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Richard III – March 2013

Experience: 8/10

By William Shakespeare

Directed by Andrew Hilton

Company: Shakespeare At The Tobacco Factory

Venue: Tobacco Factory

Date: Tuesday 26th March 2013

After a late night yesterday, I confess to nodding off a little in the early stages of this performance, but I got the gist of the staging and by the second half I was all attention. The energy drooped a little in the final scenes, a problem inherent in the play rather than the performances, but otherwise it was a brisk and straightforward telling of the story which managed to come in at just over three hours. We didn’t find it quite as sparkling as previous SATTF productions, but that just means it was very good instead of superb.

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The Cherry Orchard – April 2012

7/10

By Anton Chekov, translated by Stephen Mulrine

Directed by Andrew Hilton

Company: Shakespeare at the Tobacco Factory

Venue: Tobacco Factory

Date: Tuesday 3rd April 2012

This was an enjoyable production, if not up to the level of SATTF’s Shakespeare offerings. The stage was decorated with more furniture than usual – rugs, a small bookcase, tables, chairs, sofas, etc. – and the setting was emphasised with strong lighting changes between acts. The story was told at a fairly brisk pace, and there was a good amount of humour throughout the performance as well as an understanding of the various characters’ situations. I’m finding Chekov’s work less interesting at the moment though; don’t know if it’s just a dry spell or whether I’ve got as much as I can from the plays. Either way I reckon this was a very good production, though not the best I’ve seen.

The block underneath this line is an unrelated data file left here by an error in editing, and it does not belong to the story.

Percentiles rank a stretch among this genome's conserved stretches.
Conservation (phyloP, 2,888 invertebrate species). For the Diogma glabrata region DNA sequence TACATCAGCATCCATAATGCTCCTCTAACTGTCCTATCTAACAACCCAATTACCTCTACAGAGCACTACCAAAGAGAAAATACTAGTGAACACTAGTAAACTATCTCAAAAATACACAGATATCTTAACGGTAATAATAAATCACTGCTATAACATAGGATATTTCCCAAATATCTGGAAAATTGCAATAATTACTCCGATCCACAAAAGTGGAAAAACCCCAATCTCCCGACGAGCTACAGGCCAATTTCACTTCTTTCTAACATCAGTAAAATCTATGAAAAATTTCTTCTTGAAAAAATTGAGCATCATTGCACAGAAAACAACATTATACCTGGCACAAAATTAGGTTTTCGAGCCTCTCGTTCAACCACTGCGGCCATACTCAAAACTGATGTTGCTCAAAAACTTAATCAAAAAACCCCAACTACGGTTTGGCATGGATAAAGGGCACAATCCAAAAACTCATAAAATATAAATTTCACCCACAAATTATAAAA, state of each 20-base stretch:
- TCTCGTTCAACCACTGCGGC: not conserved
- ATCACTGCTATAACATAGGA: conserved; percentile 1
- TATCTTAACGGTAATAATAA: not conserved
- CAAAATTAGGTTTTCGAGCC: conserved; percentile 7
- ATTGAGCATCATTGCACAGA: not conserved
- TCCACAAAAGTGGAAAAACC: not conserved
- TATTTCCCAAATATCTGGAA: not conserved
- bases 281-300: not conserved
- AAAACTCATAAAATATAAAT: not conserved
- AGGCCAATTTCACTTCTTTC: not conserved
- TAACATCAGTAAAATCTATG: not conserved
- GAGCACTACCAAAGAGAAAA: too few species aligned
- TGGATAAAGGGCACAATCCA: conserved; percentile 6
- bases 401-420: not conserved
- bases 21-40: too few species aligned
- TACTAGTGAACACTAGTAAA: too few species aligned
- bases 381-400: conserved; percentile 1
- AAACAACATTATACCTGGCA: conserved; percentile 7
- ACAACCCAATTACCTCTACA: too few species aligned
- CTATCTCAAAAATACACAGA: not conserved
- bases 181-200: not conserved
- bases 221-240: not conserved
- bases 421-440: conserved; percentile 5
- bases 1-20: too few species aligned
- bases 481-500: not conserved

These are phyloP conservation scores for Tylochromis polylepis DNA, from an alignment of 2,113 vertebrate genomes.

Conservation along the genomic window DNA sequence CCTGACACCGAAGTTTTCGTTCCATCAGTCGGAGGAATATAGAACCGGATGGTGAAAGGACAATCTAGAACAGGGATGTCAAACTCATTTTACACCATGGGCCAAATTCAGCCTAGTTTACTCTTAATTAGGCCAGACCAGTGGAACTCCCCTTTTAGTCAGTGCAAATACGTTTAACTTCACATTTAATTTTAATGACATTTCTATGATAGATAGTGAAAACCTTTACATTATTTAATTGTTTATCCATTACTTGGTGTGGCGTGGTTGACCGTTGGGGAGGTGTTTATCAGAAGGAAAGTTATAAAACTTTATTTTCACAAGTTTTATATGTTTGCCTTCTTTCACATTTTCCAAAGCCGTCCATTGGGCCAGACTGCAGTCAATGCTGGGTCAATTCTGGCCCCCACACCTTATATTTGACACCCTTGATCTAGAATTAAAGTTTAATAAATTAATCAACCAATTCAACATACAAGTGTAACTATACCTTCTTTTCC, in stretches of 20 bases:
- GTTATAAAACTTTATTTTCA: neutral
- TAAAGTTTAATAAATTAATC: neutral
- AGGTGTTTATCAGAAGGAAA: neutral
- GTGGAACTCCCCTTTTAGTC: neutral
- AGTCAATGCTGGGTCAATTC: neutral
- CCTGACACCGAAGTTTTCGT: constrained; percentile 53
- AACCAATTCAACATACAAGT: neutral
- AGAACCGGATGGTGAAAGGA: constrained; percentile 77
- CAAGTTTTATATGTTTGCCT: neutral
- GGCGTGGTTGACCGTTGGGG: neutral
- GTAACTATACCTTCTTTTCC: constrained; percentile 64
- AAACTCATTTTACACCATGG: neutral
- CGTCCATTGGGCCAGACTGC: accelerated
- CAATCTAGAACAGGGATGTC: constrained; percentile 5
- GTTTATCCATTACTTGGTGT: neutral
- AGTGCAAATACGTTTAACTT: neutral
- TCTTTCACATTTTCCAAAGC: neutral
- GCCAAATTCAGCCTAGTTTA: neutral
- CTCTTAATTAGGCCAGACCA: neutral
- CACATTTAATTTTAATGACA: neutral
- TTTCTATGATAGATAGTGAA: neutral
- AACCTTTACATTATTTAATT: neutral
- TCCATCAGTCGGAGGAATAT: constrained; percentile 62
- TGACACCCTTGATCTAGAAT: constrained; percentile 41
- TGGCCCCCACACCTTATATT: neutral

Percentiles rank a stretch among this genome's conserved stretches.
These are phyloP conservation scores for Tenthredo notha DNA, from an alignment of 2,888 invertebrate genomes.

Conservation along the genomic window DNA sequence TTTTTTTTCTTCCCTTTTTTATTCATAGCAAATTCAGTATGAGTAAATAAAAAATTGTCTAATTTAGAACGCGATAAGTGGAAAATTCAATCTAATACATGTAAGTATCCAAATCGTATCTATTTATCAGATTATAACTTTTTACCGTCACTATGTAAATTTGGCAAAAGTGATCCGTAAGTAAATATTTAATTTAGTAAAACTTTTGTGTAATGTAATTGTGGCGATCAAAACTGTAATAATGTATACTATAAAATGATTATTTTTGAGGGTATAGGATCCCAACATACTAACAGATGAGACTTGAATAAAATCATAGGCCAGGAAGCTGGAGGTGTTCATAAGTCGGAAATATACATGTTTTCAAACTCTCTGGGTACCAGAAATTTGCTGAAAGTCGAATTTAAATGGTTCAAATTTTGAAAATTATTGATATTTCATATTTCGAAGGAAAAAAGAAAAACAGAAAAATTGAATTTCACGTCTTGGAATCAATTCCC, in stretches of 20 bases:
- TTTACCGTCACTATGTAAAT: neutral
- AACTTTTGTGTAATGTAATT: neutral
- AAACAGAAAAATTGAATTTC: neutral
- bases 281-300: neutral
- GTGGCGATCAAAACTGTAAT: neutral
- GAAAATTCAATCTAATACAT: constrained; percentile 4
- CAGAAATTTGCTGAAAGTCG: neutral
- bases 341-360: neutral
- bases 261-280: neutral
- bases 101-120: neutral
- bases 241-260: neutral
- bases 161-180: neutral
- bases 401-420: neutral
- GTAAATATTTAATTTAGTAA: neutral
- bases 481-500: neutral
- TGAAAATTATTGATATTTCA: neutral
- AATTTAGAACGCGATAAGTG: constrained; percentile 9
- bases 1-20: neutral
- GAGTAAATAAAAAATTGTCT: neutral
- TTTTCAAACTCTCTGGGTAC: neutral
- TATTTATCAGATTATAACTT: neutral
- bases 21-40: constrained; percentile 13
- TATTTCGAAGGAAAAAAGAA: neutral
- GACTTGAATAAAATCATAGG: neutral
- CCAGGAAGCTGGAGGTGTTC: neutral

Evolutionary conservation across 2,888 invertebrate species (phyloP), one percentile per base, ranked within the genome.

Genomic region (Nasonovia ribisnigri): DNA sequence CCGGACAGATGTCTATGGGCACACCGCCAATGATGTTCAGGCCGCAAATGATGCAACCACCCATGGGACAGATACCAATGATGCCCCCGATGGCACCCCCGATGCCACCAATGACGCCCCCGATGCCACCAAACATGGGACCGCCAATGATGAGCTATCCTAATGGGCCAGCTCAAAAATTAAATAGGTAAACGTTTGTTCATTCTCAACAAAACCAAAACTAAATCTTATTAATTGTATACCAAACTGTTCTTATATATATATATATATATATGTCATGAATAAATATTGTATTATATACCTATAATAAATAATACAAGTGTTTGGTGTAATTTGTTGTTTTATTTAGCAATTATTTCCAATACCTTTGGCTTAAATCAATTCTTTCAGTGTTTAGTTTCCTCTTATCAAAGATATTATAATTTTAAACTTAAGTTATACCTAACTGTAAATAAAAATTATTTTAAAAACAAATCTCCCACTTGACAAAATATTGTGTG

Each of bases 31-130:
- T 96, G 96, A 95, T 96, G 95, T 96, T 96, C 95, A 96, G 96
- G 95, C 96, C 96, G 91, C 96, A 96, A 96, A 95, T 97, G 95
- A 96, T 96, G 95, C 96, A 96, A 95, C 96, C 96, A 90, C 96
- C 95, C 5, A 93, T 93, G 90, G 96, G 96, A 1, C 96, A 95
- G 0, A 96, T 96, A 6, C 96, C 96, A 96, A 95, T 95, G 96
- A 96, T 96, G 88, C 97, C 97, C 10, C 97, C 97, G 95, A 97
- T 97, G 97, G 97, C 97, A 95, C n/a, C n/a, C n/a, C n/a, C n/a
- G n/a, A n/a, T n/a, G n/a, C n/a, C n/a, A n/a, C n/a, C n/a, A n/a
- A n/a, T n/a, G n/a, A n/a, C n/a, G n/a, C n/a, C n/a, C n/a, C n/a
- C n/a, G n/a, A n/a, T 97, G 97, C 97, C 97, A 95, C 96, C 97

There was still the sense of characters talking at each other without making a connection at times, and I was aware of the oddness of Charlotta’s speech at the start of the second act. Chekov seems to be presenting us with a melange of characters from rural Russia, and they each get their turn to be centre stage regardless of any plot that might be going on. It’s an OK way to do things, but sometimes I feel it disrupts the rhythm of the piece.

Dorothea Myer-Bennett played Varya, the adopted daughter, and brought out her concerns about money very strongly along with her fear of being called a miser. I wasn’t so clear about her love for Lopakhin this time, but it was still a shame that he couldn’t bring himself to propose to her. Simon Armstrong’s Lopakhin was an energetic, bustling man who would always need to be doing something; I’m not sure this Varya would have suited him so well as a wife. Julia Hills was a fine Ranevskaya, with no sense whatsoever but a great deal of charm, and Christopher Bianchi’s Gaev was a decent, kind man who just talked far too much.

The rest of the cast did good work as well. I liked the truculence of Firs, played by Paul Nicholson, and Piers Wehner gave us a Yasha you just wanted to slap (a good thing in a Yasha). I enjoyed this much better than their Uncle Vanya in 2009 – perhaps the different venue didn’t work so well for me – so I wouldn’t rule out seeing any SATTF non-Shakespeare productions in the future.

© 2012 Sheila Evans at ilovetheatre.me